Lincolnshire to get major boost in arts and culture funding from ‘levelling up’ plans
Redistribution of Arts Council England funding as part of the government’s ‘levelling up’ agenda will see cultural organisations in the region benefit from increased investment including those in North Kesteven, South Holland, Boston, West and East Lindsey.
The news comes as the Culture Secretary today (Wednesday) announces that by 2025 areas outside London will benefit from a £75 million boost in cultural funding.
Cultural investment outside London via the Arts Council is expected to rise to almost £250 million by 2025 – the equivalent to a 19 per cent increase by the final year of the Spending Review period.
Arts Council England (ACE), which will oversee the distribution of the funds, will see its overall budget increase over the period.
Levelling Up for Culture Places were identified by the government and ACE as areas of historic low cultural engagement and spending.
The government set out a commitment to raise cultural spending significantly outside the capital in its Levelling Up White Paper. ACE currently spends £21 per head in London and an average of £6 per head in the rest of England.
Officials say the boost in financial support will ensure a better distribution of arts funding and increase accessibility and opportunity in areas which have been culturally under-served in years gone by.
Areas in the East Midlands are part of more than 100 ‘Levelling Up for Culture Places’ which will be targeted.
Organisations old and new will be encouraged to bid for funding. The exact figure for each region will become clear over the next few months as it depends on the funding bids from organisations in each area.
The East Midlands is already home to a number of organisations which receive ACE support including the Nottingham Playhouse, Derby Museums, and New Perspectives Theatre Company.
Arts Minister Lord Parkinson of Whitley Bay said: “Everyone should have access to culture, regardless of their background or where in the country they happen to live.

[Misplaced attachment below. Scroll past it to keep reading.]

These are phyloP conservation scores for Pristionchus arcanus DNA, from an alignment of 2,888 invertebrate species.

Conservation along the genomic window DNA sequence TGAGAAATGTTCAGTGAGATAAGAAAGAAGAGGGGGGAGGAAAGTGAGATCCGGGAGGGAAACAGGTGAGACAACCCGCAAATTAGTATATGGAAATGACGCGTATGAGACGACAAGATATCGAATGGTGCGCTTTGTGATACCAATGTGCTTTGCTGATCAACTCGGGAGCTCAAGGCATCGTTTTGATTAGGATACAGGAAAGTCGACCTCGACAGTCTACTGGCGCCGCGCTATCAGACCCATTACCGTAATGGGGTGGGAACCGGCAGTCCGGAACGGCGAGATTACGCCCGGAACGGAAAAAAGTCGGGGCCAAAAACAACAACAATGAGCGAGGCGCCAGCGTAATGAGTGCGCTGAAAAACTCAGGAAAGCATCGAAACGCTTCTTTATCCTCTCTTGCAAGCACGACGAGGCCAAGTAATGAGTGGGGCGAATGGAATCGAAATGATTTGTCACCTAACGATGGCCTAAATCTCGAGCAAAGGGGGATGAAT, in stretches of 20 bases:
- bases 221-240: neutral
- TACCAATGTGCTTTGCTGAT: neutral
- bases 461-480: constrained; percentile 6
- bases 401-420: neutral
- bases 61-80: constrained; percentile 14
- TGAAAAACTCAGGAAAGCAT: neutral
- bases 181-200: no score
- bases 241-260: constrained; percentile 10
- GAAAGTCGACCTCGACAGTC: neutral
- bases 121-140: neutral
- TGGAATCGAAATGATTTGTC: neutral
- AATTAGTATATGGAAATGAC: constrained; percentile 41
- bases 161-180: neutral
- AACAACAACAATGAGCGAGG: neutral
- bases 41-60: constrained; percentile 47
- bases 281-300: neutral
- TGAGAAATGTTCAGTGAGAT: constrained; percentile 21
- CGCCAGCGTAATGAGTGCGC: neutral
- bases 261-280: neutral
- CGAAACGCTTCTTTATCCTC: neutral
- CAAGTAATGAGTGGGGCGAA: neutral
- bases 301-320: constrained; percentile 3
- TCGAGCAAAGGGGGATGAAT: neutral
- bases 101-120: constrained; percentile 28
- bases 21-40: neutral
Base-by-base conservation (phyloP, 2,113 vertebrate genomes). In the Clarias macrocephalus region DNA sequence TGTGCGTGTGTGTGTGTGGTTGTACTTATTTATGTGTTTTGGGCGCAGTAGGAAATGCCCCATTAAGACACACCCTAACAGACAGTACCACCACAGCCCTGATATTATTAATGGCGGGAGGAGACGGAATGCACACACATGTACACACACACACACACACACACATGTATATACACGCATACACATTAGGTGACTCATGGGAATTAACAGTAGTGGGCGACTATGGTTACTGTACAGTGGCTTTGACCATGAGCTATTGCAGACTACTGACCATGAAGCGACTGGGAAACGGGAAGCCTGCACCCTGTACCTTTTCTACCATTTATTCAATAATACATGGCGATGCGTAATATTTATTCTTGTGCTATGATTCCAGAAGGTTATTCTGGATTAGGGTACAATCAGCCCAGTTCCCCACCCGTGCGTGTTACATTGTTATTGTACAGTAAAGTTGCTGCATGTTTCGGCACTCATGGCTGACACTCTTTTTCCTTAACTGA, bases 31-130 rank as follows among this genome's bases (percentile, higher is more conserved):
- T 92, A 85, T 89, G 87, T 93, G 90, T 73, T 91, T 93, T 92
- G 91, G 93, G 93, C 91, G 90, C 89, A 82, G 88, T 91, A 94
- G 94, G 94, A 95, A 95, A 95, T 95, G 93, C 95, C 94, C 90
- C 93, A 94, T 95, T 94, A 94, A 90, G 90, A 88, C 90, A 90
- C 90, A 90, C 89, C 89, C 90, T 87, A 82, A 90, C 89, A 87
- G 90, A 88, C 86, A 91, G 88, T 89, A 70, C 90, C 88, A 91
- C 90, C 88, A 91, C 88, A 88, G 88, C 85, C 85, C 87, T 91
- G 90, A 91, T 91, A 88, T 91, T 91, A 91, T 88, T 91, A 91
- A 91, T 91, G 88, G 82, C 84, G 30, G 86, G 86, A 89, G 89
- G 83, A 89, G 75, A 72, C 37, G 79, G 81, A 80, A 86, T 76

“There is a wealth of untapped creative potential across the East Midlands, and this funding redistribution will help to unlock it.
“We are taking these steps to ensure cultural organisations are given the support they need to engage and inspire more people as we look to level up access to culture across the whole country.”
The East Midlands has already benefited from nearly £70 million from the Culture Recovery Fund, including a number of Lincolnshire attractions such as the International Bomber Command Centre. More than 60 per cent of this unprecedented fund has been spent outside London.
The IBCC received its £315,000 funding in December.
Nicky van der Drift, IBCC Chief Executive, said at the time: “This funding forms an essential part of protecting the heritage of Bomber Command for the future, supporting the Centre following the devastating impact of COVID on the finances. It also enables us to move forward, developing elements across heritage, education, outreach and accessibility to ensure the long-term sustainability and viability of the project.
“We are enormously grateful to the Government for their support in protecting the memories of those who served their country to protect our freedoms.”
North Kesteven is also spending some of its Welcome Back Fund grant on creating a brand new RiverLight arts and culture festival in Sleaford centred around the River Slea in March to attract more visitors back into the town centre.
The government will shortly also announce the recipients of £48 million from the latest round of the Cultural Investment Fund package. This funding will go to more than 50 organisations, the majority of which will be outside London. Libraries, museums and creative projects in areas in need of levelling up will benefit.